One of many problems when the neurologic system is damaged are ankle contractures.  A contracture is where the soft tissue structures surrounding a joint shorten causing loss of movement.

What Causes a Contracture?

There are several factors that can lead to an ankle contracture (in the soft tissue surrounding the ankle):
Weakness – weakness in the muscles that lift the foot up (anterior tibialis).
Spasticity – involuntary muscle contraction in the muscles that point the foot down (posterior tibialis, soleus, and gastrocnemius).
Weakness and spasticity – in most cases it is a combination of both weakness and spasticity.

How do you prevent an ankle contracture?

In most cases, ankle contractures are preventable.  Here is how you prevent a contracture from occurring:
  • Stand and stand often – standing stretches the muscles on the back of the lower leg. In contrast, lack of standing keeps the foot pointed and causes the muscles on the back of the leg to shorten
  • Wear a night splint (a splint that holds the foot in a flexed position) consistently – A night splint is a brace that keeps the ankle dorsiflexed and revents the muscles on the back of the leg from adaptively shortening.
  • Wear your ankle foot orthosis (AFO) consistently during the day (even when you are not walking)
  • Stretch, stretch, stretch.  Even on the days you do not feel like it and/or it is not comfortable.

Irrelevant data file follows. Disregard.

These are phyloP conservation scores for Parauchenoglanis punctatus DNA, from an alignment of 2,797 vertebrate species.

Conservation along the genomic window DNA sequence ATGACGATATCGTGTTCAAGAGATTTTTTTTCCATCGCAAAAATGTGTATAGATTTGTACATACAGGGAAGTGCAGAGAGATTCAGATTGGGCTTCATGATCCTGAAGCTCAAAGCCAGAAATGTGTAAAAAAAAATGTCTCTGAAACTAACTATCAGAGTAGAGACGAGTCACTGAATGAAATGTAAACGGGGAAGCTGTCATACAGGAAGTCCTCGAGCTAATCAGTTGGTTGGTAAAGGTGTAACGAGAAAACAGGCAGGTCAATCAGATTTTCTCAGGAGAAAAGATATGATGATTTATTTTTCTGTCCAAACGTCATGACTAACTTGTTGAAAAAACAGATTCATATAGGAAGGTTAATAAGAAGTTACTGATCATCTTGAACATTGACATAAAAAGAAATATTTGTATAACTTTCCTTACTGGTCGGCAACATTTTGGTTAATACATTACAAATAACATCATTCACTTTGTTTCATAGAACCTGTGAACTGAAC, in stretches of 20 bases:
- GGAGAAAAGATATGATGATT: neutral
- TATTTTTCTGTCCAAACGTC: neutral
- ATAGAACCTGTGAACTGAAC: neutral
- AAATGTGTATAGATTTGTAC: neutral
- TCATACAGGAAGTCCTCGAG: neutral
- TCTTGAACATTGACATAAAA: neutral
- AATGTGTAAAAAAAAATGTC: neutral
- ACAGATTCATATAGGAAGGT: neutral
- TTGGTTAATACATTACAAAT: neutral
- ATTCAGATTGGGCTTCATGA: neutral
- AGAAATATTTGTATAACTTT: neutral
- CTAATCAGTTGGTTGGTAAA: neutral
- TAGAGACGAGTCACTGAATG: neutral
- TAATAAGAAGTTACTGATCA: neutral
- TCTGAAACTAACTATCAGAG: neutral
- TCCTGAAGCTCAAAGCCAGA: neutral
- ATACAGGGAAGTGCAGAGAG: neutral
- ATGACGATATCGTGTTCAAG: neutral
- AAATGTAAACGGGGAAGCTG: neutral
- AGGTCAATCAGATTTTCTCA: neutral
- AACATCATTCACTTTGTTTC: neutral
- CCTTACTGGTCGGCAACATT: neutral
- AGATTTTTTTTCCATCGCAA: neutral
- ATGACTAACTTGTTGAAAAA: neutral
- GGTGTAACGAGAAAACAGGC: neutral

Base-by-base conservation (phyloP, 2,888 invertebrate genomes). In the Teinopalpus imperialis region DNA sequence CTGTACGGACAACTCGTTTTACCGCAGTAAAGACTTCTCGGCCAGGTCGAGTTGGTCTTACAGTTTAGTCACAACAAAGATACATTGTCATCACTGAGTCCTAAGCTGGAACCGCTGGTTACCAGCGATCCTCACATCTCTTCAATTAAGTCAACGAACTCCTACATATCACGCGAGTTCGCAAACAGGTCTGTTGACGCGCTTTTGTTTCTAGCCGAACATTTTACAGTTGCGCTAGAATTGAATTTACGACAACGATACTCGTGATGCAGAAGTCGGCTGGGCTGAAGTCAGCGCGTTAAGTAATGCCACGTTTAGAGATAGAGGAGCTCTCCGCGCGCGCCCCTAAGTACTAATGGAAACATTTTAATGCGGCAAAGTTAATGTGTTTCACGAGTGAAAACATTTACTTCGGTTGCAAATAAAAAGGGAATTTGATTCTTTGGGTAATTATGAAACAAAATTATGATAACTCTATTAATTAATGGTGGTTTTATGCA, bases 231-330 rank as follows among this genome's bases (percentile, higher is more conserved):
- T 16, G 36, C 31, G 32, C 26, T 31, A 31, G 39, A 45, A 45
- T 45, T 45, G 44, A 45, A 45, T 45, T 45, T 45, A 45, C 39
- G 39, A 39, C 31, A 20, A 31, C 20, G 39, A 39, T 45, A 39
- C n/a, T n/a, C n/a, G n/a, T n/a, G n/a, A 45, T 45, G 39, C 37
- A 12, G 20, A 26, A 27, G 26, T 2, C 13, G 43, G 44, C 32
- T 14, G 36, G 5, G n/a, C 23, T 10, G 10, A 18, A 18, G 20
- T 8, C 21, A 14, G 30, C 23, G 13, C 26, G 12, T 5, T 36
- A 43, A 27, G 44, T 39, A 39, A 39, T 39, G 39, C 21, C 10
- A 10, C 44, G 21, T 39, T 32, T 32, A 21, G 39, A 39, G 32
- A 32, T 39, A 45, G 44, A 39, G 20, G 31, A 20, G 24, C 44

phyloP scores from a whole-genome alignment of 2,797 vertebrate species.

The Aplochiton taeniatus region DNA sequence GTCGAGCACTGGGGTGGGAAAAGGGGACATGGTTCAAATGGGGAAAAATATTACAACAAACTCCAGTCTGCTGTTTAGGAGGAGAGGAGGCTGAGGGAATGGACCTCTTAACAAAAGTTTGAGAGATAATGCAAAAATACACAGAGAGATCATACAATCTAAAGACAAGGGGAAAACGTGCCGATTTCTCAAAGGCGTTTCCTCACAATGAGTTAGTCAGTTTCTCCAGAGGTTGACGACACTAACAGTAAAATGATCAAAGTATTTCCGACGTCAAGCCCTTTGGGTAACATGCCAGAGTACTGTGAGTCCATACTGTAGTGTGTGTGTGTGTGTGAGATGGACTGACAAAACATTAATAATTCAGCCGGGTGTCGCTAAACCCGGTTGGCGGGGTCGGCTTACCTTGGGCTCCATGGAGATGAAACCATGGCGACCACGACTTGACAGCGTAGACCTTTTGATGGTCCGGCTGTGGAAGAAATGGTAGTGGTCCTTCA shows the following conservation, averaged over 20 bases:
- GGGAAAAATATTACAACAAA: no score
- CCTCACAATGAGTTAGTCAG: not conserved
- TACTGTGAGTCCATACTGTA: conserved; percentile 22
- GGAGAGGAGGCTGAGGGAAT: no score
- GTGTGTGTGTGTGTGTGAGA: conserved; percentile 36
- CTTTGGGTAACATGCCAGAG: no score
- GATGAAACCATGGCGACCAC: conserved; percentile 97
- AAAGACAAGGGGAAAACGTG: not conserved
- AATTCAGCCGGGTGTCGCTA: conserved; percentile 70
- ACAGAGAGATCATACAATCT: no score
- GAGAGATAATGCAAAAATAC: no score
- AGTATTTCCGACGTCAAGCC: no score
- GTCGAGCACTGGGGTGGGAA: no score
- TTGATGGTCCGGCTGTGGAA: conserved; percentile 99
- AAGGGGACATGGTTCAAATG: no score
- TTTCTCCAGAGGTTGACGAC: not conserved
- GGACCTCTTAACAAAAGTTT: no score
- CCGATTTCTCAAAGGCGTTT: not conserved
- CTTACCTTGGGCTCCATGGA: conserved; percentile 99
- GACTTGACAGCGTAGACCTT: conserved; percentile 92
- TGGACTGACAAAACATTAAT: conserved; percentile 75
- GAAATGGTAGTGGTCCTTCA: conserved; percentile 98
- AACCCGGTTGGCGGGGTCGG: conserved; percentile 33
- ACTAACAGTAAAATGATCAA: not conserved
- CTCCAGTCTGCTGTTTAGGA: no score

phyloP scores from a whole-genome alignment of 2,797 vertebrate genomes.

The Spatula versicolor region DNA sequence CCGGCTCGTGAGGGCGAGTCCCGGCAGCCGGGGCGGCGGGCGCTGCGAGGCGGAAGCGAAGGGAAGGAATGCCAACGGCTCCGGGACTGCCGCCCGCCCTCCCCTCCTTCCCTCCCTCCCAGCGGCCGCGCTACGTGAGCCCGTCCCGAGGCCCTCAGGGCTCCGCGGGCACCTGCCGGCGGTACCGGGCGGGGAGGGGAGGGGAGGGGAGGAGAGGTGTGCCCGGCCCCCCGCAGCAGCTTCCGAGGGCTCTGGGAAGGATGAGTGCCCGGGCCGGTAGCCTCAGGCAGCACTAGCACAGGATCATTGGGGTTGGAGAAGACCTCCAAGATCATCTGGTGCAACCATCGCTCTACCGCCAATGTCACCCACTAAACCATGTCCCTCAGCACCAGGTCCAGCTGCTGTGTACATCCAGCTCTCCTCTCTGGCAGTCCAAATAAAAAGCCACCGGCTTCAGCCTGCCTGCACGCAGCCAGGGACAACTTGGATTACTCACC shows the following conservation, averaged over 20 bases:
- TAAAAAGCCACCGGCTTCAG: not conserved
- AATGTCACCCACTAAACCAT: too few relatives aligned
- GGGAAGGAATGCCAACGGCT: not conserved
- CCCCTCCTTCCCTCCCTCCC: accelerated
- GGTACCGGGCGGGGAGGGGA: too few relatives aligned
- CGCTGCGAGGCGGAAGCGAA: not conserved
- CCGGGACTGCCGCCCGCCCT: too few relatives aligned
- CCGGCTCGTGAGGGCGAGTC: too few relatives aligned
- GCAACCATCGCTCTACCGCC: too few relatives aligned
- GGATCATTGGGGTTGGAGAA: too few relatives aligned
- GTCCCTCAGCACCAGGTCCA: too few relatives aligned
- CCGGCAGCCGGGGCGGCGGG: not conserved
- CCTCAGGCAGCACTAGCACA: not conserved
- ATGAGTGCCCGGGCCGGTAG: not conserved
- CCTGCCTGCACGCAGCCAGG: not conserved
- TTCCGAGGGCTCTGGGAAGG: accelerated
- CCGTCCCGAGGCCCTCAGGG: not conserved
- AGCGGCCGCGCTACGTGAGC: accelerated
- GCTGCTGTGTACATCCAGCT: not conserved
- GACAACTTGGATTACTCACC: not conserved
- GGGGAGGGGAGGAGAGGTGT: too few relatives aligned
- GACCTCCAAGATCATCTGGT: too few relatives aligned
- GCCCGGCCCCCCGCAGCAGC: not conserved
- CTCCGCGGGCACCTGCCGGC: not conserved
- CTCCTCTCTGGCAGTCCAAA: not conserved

I know that last one seems a little harsh (to some of you) but trust me on this. I bet every person that ends up with a contracture wishes they would have stretched a little more.  Why? Because stretching the ankle to prevent a contracture is far LESS painful compared to treating an ankle once it has developed a contracture.

What is the treatment for an ankle contracture?

Treatment options can be divided into two categories…conservative treatments (non invasive/non-surgical) and invasive procedures (surgery).

Conservative Treatments:

  • Stand and stand often (with full body weight on the involved leg)
  • Start wearing a night splint.
  • In severe cases, (and for those of you who can’t stand) talk to your doctor about possibly getting a standing frame
  • Start wearing your AFO consistently. If it is uncomfortable, schedule an appointment with your orthotist to have it adjusted so that it is comfortable. ​​​​​​
  • And of course, start stretching, stretching, stretching (even if it is not comfortable).
If I sound like I am repeating myself, that is intentional. Because the last resort, when all else fails, is surgery.


Surgical management involves a procedure called a soft tissue release.  And let me be the first to tell you, surgery is MORE painful. Not only that, surgery places you at risk for a whole slew of other problems.
And let’s be honest, if you didn’t do the stretches to prevent this, will you be on board with the painful process of stretching after surgery?
Anyway, let me jump off my soap box and pull up a chair……………..
Us therapists sometimes get a bad rap. I have been told that (those on the outside) call us “torturers”, pain inducers, “pain therapists”…etc. Please comment with any I may have left out 🤷🏻‍♀️. And these are just the ones that are rated PG.
But in all seriousness, your therapist really does want the best for you. And a good therapist will find the path of least resistance.
Meaning, find methods of treatment that are the most effective AND the least painful.
So, if you aren’t doing any of the above “prevention strategies”, be honest with your therapists. They can only help you if they have all the information.
And in most cases they have a plan “b”, “c”, “d”, “e” and “f” of how to modify an activity (to make it more tolerable).
Because in my opinion the only accurate nickname for a physical therapist is……..MacGyver 😬🙃